I finished Odd Hours, the latest novel from Dean Koontz, this morning. This is the second series from Mr. Koontz, and the protagonist is perhaps his most singular creation. Odd Thomas is 20 or 21, I'm not exactly sure which, and a fry cook on the, well, not exactly run, but more, journey towards his life's purpose. He can also see dead people.
This series seems to polarize Koontz fans more than any other of his works. The Odd Thomas novels are more overtly spiritual, and Odd is both a smartass and radical humility embodied. His point of view comes out very well in this passage, which was pointed out by one of the regular posters in Usenet group alt.books.dean-koontz:
"Grief can destroy you -- or focus you. You can decide a relationship was all for nothing if it had to end in death, and you alone. Or you can realize that every moment of it had more meaning than you dared to recognize at the time, so much meaning it scared you, so you just lived, just took for granted the love and laughter of each day, and didn't allow yourself to consider the sacredness of it. But when it's over and you're alone, you begin to see it wasn't just a movie and a dinner together, not just watching sunsets together, not just scrubbing a floor or washing dishes together or worrying over a high electric bill. It was everything, it was the why of life, every event and precious moment of it. The answer to the mystery of existence is the love you shared sometimes so imperfectly, and when the loss wakes you to the deeper beauty of it, to the sanctity of it, you can't get off your knees for a long time, you're driven to your knees not by the weight of the loss but by gratitude for what preceded the loss. And the ache is always there, but one day not the emptiness, because to nurture the emptiness, to take solace in it, is to disrespect the gift of life."I'm on the side of those who really like this series. I believe that humility, courtesy, and sense of humor go a long way toward making a livable society.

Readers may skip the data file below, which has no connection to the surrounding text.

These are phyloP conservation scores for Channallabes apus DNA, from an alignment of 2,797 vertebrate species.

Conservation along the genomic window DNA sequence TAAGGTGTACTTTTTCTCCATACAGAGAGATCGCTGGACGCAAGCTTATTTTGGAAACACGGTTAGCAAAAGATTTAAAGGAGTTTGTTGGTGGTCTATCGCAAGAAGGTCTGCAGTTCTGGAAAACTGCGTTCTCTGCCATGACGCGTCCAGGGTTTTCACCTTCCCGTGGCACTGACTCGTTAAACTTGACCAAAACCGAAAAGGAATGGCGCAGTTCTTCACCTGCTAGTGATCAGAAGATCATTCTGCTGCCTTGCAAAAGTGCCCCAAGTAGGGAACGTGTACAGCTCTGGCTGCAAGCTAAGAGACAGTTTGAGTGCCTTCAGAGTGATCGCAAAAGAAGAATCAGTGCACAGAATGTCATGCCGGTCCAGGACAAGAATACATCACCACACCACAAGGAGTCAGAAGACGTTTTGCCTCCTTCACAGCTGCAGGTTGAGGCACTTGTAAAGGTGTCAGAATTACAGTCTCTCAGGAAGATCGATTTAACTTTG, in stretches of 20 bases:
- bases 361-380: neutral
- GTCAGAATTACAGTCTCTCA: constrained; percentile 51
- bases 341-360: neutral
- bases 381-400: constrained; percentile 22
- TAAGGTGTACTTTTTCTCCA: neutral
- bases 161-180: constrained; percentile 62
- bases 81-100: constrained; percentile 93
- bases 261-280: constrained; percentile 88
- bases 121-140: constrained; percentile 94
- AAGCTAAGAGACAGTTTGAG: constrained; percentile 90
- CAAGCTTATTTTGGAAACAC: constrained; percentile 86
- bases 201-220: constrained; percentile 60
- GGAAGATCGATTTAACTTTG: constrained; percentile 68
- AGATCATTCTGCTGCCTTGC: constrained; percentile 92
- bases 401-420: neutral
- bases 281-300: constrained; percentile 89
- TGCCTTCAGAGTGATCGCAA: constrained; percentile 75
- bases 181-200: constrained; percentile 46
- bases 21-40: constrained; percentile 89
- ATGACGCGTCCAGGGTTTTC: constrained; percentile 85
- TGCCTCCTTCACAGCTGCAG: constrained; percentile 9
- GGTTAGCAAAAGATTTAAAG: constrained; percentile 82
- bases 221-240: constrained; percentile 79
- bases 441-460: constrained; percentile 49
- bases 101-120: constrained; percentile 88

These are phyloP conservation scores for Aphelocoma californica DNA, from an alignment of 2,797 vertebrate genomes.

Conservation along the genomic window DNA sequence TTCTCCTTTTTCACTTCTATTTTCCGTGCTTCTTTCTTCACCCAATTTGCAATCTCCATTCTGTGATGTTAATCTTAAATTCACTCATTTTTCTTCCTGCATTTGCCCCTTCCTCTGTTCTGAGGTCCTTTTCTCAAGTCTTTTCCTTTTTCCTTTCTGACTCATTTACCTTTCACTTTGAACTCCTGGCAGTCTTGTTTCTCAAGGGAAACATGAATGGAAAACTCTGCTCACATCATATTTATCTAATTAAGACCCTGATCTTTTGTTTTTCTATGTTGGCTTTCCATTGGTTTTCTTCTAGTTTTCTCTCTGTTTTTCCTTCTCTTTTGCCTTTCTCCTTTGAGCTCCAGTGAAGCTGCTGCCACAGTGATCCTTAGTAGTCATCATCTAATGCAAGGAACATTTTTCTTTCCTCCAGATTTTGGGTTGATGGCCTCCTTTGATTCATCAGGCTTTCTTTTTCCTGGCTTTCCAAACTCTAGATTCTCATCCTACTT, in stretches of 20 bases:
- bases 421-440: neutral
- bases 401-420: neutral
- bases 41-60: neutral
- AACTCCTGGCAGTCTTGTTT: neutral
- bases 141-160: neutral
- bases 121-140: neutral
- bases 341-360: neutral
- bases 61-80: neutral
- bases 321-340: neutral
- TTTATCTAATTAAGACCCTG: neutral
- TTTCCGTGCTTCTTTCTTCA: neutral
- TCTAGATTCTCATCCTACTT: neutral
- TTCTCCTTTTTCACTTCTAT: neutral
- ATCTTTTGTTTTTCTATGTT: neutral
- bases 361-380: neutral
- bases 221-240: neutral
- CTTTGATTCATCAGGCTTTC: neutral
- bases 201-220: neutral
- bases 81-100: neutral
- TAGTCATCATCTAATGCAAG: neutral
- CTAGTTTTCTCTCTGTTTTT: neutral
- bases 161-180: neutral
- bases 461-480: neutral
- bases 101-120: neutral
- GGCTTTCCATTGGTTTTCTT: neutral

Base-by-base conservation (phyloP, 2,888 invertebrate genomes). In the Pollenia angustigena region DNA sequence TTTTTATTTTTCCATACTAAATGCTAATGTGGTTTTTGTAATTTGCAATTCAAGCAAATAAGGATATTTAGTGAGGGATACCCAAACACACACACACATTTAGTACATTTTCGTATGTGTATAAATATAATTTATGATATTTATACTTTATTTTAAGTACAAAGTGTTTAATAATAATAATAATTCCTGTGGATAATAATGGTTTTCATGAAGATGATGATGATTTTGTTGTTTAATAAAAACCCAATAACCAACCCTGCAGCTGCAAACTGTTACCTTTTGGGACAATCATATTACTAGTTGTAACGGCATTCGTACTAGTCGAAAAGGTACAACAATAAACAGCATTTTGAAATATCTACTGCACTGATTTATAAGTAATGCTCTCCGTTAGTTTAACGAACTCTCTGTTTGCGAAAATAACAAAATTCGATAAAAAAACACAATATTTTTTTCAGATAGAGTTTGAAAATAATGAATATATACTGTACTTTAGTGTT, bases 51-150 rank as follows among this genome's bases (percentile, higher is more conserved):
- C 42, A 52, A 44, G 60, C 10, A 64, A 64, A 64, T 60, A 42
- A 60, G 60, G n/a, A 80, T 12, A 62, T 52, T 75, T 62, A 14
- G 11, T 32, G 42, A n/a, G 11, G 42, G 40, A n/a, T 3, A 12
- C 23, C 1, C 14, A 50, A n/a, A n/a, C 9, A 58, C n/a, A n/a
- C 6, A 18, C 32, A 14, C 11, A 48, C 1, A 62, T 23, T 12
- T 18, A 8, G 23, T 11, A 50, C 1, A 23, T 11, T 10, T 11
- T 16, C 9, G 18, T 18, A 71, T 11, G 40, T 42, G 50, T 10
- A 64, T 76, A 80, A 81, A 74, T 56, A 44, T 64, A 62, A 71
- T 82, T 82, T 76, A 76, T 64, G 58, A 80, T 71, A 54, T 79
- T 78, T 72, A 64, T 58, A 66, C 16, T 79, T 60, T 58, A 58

Odd Hours has something that, to me, sets it apart not only from the rest of the Odd Thomas series but Mr. Koontz's entire body of work. It is a palpable sense of place. I feel that the the book is more grounded, that Magic Harbor is more tangible that his other settings, which makes both the supernatural and thriller elements of the novel more effective. Mr. Koontz has been quoted, prior to this novel, that he felt he had an open-ended series; now, he believes that it will end after seven novels. This book feels like a turning point, like the story is moving in a much darker direction than before. It reminds me a bit of another seven book series about a young man learning his place in the world, another series that took a much darker turn in book four.
It's also intriguing to find possible connections to other Koontz works: Odd's sweat shirt that says "Mystery Train" on the front; a lightning bolt on a manhole cover, signifying perhaps the resumption of a long delayed war against an ancient enemy of humanity.
I heartily recommend the Odd Thomas series, but the books should be read in publication sequence: Odd Thomas, Forever Odd, Brother Odd, and Odd Hours. There is a new graphic novel, In Odd We Trust, which is a prequel to the series, but I haven't read it yet.